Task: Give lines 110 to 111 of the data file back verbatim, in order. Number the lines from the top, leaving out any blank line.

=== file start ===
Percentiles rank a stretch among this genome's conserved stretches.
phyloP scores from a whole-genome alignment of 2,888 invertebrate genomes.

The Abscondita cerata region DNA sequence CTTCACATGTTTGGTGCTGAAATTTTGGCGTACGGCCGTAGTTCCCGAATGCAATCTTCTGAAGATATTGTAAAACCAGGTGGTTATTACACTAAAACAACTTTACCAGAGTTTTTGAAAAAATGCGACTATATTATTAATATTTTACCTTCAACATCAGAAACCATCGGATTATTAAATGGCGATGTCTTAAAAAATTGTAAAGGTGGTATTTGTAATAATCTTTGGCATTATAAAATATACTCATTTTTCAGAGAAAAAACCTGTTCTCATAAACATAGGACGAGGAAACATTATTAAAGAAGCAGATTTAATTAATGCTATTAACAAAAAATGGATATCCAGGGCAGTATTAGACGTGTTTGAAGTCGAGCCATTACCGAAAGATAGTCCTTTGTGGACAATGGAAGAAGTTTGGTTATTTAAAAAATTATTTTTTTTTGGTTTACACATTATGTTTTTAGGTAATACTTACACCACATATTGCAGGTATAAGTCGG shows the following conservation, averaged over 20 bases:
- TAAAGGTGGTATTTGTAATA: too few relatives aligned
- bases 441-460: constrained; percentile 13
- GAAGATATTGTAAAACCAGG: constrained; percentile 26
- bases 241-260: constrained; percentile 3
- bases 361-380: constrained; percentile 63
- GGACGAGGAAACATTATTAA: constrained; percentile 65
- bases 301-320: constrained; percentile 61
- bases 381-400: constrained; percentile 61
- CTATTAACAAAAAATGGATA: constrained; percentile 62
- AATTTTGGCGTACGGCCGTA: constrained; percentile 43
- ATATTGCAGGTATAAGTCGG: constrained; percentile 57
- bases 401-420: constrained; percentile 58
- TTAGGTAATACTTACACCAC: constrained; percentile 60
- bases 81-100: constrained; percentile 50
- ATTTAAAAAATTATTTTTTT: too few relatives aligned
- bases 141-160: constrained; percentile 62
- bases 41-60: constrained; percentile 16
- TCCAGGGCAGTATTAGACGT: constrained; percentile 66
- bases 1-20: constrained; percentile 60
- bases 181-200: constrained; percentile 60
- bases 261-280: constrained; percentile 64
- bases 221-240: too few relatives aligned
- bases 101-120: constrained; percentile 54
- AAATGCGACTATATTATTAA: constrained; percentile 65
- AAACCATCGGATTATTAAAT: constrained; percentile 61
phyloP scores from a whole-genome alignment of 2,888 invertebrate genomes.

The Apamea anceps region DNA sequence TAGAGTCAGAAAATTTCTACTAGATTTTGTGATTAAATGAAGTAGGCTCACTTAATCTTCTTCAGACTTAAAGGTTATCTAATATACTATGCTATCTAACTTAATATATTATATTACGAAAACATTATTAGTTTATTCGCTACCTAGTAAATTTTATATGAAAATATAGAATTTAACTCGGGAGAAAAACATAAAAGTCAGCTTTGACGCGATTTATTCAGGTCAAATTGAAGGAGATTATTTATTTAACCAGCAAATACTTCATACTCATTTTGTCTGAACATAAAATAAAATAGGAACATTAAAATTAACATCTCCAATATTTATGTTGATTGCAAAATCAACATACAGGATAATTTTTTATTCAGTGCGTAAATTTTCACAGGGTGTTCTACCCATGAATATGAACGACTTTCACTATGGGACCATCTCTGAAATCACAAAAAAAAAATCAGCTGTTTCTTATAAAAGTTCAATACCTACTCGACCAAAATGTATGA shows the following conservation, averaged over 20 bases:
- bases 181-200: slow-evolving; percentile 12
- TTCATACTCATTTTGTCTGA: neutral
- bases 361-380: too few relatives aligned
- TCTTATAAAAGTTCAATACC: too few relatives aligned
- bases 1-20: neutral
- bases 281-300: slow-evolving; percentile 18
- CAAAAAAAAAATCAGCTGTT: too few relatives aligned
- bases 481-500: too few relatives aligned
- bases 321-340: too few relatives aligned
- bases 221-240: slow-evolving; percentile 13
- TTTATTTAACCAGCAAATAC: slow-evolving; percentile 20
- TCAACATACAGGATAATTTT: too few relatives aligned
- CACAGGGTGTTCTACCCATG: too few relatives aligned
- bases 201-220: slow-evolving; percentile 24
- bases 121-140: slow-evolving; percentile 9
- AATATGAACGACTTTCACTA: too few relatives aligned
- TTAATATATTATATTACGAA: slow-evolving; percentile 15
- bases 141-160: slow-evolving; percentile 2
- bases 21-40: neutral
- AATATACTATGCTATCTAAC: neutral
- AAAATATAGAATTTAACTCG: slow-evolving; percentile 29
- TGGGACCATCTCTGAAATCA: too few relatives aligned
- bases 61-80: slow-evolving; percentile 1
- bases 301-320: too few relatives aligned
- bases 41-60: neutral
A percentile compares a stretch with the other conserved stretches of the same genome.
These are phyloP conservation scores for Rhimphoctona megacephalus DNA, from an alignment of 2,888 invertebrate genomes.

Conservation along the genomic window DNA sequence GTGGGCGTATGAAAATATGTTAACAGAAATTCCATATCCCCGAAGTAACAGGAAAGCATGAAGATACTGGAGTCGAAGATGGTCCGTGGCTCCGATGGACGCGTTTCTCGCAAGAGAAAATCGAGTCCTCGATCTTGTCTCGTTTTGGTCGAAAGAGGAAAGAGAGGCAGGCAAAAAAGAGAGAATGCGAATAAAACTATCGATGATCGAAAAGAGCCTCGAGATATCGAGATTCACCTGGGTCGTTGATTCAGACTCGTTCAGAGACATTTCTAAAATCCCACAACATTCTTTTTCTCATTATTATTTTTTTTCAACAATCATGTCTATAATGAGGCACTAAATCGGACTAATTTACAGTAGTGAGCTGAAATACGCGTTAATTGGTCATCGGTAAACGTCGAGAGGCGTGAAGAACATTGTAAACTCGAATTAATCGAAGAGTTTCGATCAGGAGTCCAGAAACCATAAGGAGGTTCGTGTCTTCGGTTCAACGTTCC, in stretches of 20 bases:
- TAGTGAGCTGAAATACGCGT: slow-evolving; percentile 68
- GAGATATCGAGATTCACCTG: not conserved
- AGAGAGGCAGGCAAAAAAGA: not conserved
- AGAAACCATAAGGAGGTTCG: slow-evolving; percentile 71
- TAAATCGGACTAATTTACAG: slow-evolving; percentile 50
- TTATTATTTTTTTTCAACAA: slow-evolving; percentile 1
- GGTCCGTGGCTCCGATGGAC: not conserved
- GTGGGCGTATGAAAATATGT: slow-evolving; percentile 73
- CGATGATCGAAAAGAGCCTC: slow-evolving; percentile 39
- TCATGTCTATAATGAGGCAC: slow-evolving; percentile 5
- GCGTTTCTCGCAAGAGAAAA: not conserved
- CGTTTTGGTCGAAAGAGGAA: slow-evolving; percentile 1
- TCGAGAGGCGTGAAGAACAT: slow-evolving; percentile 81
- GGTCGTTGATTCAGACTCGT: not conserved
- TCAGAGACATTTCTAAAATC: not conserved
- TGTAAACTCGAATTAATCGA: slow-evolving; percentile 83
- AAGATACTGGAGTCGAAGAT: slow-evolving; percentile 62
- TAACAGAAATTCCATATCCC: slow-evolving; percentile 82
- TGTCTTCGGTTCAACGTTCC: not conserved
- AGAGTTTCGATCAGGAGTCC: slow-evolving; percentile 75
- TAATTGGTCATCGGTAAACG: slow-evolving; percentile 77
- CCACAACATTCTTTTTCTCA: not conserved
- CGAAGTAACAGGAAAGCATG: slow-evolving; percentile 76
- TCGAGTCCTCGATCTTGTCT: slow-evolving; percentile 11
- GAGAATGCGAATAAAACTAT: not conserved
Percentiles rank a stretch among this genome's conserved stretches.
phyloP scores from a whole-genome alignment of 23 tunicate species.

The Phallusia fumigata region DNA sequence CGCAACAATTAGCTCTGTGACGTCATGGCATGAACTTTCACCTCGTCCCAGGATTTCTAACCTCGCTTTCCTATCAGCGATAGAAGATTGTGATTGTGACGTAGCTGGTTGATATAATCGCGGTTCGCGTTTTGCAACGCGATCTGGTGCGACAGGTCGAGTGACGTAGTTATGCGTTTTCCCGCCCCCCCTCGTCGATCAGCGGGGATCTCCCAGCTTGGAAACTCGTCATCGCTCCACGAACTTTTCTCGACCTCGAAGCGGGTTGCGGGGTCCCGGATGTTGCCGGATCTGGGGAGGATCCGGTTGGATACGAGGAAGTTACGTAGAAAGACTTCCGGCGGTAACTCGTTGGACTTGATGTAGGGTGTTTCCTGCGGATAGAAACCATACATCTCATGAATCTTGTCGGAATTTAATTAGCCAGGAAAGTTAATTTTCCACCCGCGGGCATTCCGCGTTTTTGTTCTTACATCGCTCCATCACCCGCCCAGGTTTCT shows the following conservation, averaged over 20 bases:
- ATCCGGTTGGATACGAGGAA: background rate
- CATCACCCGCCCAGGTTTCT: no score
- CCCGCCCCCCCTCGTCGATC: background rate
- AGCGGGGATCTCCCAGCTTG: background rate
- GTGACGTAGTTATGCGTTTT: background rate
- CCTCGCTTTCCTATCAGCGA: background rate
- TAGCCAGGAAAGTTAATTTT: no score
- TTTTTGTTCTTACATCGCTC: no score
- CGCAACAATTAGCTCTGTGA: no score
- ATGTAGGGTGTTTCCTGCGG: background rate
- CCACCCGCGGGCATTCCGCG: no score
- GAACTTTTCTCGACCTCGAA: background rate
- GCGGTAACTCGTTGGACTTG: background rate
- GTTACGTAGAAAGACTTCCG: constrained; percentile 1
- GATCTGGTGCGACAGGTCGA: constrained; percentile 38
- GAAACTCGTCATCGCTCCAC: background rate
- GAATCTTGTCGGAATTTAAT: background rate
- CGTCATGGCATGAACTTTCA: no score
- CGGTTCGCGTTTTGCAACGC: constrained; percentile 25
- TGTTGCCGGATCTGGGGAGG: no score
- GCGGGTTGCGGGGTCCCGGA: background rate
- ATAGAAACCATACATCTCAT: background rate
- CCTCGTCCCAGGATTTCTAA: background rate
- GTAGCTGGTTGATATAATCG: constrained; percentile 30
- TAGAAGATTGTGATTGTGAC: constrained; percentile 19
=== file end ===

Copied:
- GTAGCTGGTTGATATAATCG: constrained; percentile 30
- TAGAAGATTGTGATTGTGAC: constrained; percentile 19